Many professionals are driven by a pure passion for their work, finding reward in simply doing a good job, delivering a great service, or producing a great product. For these people, their career is not just an occupation, but a calling.
Others are driven primarily by salary, acclaim, or the possibility of a promotion, with the work mainly serving as a means to an end.
So what about people who are motivated by both the internal or “intrinsic”— the personal fulfillment or interest in the work — and the “extrinsic” or instrumental, such as wealth, status, and power?
Logic would suggest that two motives are better than one — that both internal and instrumental aims can make you more tenacious, effective, and successful. But social science indicates the opposite; instrumental motives can actually undermine overall persistence and performance.
A newly published study provides more evidence that instrumental motives can undermine success. A multidisciplinary team of researchers, led by psychological scientists Amy Wrzeniewski (Yale University) and Barry Schwartz (Swarthmore College) analyzed data from 11,320 cadets in nine entering classes at the United States Military Academy at West Point.
This population provided some particularly relevant insights into motivation, since even the most idealistically driven cadets receive some instrumental benefits, such as free tuition and an impressive listing for a résumé.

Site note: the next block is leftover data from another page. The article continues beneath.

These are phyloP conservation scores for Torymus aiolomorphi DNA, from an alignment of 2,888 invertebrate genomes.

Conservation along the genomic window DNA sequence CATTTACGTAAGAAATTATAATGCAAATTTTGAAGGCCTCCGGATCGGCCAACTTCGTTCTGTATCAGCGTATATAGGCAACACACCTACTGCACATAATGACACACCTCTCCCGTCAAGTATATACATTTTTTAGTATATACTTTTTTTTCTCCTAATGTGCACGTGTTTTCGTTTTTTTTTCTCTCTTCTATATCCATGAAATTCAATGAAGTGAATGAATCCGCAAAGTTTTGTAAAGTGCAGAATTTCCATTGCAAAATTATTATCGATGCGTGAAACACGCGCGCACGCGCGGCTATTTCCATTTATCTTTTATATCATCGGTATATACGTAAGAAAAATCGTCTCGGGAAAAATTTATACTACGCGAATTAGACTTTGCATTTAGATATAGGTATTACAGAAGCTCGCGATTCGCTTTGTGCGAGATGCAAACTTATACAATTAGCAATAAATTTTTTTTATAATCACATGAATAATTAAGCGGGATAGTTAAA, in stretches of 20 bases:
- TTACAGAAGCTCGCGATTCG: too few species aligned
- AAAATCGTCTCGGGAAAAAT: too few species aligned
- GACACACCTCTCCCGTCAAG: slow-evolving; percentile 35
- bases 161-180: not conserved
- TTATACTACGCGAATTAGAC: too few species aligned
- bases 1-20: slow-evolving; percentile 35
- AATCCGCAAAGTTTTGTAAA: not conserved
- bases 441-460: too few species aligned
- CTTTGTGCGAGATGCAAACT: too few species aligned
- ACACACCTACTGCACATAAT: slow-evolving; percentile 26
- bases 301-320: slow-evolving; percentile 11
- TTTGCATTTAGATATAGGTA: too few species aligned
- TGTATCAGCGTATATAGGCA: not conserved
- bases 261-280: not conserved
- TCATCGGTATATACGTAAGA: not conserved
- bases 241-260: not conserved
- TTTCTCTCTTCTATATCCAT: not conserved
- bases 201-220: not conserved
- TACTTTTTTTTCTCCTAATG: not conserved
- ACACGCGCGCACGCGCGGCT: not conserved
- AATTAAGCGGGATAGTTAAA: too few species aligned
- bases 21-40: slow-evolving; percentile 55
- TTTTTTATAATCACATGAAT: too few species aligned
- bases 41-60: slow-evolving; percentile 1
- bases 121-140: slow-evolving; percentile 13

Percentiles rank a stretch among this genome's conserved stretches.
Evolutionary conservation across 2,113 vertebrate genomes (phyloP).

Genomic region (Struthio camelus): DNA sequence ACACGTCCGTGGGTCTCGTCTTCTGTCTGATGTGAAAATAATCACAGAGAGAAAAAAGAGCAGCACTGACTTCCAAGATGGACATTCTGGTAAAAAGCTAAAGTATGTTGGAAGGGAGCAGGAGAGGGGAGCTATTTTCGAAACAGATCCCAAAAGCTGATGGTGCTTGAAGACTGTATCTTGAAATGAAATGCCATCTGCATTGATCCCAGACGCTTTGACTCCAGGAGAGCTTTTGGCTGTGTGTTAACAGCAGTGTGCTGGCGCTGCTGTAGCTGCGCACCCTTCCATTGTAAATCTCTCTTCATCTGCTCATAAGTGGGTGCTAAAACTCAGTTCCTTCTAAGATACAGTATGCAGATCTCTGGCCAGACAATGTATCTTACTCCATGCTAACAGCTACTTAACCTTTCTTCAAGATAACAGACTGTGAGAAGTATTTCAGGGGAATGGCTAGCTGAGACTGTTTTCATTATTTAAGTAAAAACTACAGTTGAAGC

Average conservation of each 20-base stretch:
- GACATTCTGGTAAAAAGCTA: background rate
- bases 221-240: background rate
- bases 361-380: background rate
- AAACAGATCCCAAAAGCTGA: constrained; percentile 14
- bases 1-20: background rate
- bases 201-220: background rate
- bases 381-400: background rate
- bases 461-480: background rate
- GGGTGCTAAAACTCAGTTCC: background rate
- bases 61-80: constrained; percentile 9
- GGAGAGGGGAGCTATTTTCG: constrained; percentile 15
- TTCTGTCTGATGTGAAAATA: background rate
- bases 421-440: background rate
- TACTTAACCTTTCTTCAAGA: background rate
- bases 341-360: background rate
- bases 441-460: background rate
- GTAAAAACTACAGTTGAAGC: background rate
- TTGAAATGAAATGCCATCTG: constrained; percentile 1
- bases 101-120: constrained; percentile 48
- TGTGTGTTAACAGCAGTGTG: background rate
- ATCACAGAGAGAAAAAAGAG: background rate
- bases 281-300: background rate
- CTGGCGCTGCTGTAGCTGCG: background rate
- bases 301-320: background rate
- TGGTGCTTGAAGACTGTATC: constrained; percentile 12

All of the cadets rated how much each of a variety of motives shaped their decision to attend the academy. These included internal factors, such as leadership training, and instrumental factors (e.g., getting a good job later in life). Wrzeniewski, Schwartz, and their colleagues assessed the impact that each cadets’ motives for attending West Point had on their chances of graduating and on their military careers.
Their findings are published in the Proceedings of the National Academy of Sciences.
Unsurprisingly, they found that the more internal reasons cadets had for attending West Point, the more likely they were to graduate and become commissioned officers. And compared to cadets with more instrumental motivation, the internally driven cadets had earlier promotion recommendations and were more likely to remain in the military beyond their minimum 5 years of mandatory service.
But interestingly, cadets who had both strong internal and instrumental motives for attending the academy were less likely to graduate. And those that graduated and became commissioned officers were less likely to serve beyond their mandatory 5 years, the scientists found.
The findings have significant implications for organizations, Wrzesniewski and Schwartz said in writing about the study for The New York Times.
“Helping people focus on the meaning and impact of their work, rather than on, say, the financial returns it will bring,” they wrote, “may be the best way to improve not only the quality of their work but also — counterintuitive though it may seem — their financial success.”